Question: Is there an age limit on claiming my child as a dependent?
Answer: To claim your child as your dependent, your child must meet the qualifying child test or the qualifying relative test.
To meet the qualifying child test, your child must be younger than you and as of the end of the calendar year, either be younger than 19 years old or be a student and younger than 24 years old, or any age if permanently and totally disabled.
There is no age limit on claiming your child as a dependent if the child meets the qualifying relative test.In addition to meeting the qualifying child or qualifying relative test, you may claim a dependency exemption for your child as long as all of the following tests are met:
1. Dependent taxpayer test
2. Citizen or resident test, and
3. Joint return test
Question: Do I need to file a return?
Answer: To taxpayers who have faithfully filed tax returns for years, it may be surprising to find that they may not have to file. Generally, you do not need to file a tax return if your income is under these amounts:
Filing Status Age Minimum W-2 Income Requirement Minimum
Single Under 65 $10,400
65 or older $11,950
Head of Household Under 65 $13,400
65 or older $14,950
Married Filing Jointly Under 65 (both spouses) $20,800
65 or older (one spouse) $22,050
65 or older (both spouses) $23,300
Married Filing Separately Any age $4,050
with Dependent Children Under 65 $16,750
65 or older $18,000
However... you must file a return if you had self-employment income of $400 or more.
Or, you should file if someone else (like your parents) could claim you as a dependent and you earned over $900
or had investment income (interest on savings, stock dividends, etc.) of more than $300.
Also, you should file a return even if your income is under these limits if you:
Had withholding on wages, pensions, retirement distributions or investment accounts.
Are eligible for an earned income credit or other credit. The federal Form 1040 actually collects several other taxes including:
Self employment (Social Security and Medicare) tax
Social Security and Medicare tax on tip income
Early withdrawal tax on IRA's and retirement plans
Alternative minimum tax
Household employee payroll tax ("nanny tax")
You may be required to file a state return even if you don't have to file a federal one. There are other circumstances where you might be required to file, or it might be beneficial to file, so check with an Enrolled Agent to be sure.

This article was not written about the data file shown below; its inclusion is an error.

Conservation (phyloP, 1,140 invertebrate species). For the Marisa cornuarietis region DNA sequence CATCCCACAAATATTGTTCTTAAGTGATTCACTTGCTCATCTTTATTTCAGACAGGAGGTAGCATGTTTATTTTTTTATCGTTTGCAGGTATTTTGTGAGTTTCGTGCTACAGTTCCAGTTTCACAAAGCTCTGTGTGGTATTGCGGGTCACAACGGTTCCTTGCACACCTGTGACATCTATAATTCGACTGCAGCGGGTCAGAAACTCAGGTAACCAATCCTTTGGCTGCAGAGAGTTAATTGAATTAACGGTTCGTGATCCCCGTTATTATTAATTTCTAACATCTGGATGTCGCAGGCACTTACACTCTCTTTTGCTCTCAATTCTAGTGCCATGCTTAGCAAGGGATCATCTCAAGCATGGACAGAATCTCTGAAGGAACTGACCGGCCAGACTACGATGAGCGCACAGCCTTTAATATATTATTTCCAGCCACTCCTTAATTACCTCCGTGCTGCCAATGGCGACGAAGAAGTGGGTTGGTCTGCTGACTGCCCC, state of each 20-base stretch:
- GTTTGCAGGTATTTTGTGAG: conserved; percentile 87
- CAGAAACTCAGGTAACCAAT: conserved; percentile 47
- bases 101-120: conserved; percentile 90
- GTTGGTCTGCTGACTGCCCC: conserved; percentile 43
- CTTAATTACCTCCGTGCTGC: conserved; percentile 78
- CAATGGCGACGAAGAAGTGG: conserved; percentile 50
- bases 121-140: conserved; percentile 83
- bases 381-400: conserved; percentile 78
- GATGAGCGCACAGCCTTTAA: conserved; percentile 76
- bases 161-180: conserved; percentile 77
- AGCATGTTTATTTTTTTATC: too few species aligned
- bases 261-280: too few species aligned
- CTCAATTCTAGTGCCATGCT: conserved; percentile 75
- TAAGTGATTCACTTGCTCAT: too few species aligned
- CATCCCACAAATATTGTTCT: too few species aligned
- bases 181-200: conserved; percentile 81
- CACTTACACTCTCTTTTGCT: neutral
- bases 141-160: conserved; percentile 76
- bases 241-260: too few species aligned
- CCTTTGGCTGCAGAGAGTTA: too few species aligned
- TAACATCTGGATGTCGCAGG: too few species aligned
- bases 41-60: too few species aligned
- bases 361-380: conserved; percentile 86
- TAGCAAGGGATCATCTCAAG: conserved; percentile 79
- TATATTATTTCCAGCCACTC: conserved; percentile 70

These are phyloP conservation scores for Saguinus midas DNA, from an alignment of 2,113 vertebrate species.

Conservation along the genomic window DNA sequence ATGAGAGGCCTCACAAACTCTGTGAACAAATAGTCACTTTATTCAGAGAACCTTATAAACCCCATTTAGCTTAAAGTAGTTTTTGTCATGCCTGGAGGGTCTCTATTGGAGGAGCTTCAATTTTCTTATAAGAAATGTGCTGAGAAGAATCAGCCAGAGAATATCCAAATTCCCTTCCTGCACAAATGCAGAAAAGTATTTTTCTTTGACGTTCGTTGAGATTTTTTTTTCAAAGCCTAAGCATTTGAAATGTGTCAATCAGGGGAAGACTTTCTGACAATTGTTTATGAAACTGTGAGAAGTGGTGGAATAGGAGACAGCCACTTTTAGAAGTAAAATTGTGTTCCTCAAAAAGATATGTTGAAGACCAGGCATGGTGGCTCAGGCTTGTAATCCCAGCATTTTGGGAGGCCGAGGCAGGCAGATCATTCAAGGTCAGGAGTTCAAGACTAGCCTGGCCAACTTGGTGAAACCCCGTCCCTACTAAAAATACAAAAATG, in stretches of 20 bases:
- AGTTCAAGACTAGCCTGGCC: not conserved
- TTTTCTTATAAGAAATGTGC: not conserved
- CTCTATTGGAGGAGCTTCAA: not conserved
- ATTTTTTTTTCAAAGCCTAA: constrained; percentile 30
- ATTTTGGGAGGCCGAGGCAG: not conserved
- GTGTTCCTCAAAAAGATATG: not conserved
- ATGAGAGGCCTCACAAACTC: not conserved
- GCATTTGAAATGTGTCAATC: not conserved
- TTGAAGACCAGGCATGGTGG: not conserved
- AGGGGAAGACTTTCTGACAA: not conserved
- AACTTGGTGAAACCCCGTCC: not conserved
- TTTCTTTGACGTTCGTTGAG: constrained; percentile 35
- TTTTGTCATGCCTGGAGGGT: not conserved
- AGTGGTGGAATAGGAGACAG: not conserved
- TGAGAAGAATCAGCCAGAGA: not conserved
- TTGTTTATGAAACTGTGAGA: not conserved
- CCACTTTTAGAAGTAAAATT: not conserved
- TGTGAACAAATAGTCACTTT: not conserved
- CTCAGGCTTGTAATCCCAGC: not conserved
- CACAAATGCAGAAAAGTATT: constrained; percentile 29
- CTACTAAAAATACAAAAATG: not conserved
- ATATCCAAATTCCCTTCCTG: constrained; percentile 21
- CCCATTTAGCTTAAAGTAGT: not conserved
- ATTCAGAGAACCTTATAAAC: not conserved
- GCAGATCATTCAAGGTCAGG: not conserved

Note: These figures include the personal exemption and standard deduction. Even though there is generally no tax up to this amount, taxpayers must still file a return if their Arizona incomes are above the "no filing" amount.--
Question: If I claim my daughter who is a full-time college student as a dependent, can she claim her own personal exemption when she files her return?
Answer: If you can claim an exemption for your daughter as a dependent on your income tax return, she cannot claim her own personal exemption on her income tax return. Your daughter should check the box on her return indicating that someone else can claim her as a dependent.
Question: Can I receive a tax refund if I am currently making payments under an installment agreement or payment plan for a prior year's federal taxes?
Answer: Generally, no. A condition of your installment agreement is that the IRS will automatically apply any refund due to you against taxes you owe. If your refund exceeds your total balance due on all outstanding liabilities including accruals, you will receive a refund of the amount over and above what you owe.
Question: To qualify for head of household filing status, do I have to claim my child as a dependent?
Answer: In certain circumstances, you do not have to claim your child as a dependent to qualify for head of household filing status; for example, a custodial parent may be able to claim head of household filing status even if he or she released a claim to exemption for the child.
Question: What should I do if I made a mistake on my federal return that I have already filed?
Answer: It depends on the type of mistake you made:
Many mathematical errors are caught during the processing of the tax return and corrected by the IRS, so you may not need to correct these mistakes.
If you did not attach a required schedule or form, the IRS will contact you and ask for the missing information.
If you did not claim the correct filing status or you need to change your income, deductions, or credits, you should file an amended or corrected return using Form 1040X, Amended U.S. Individual Income Tax Return.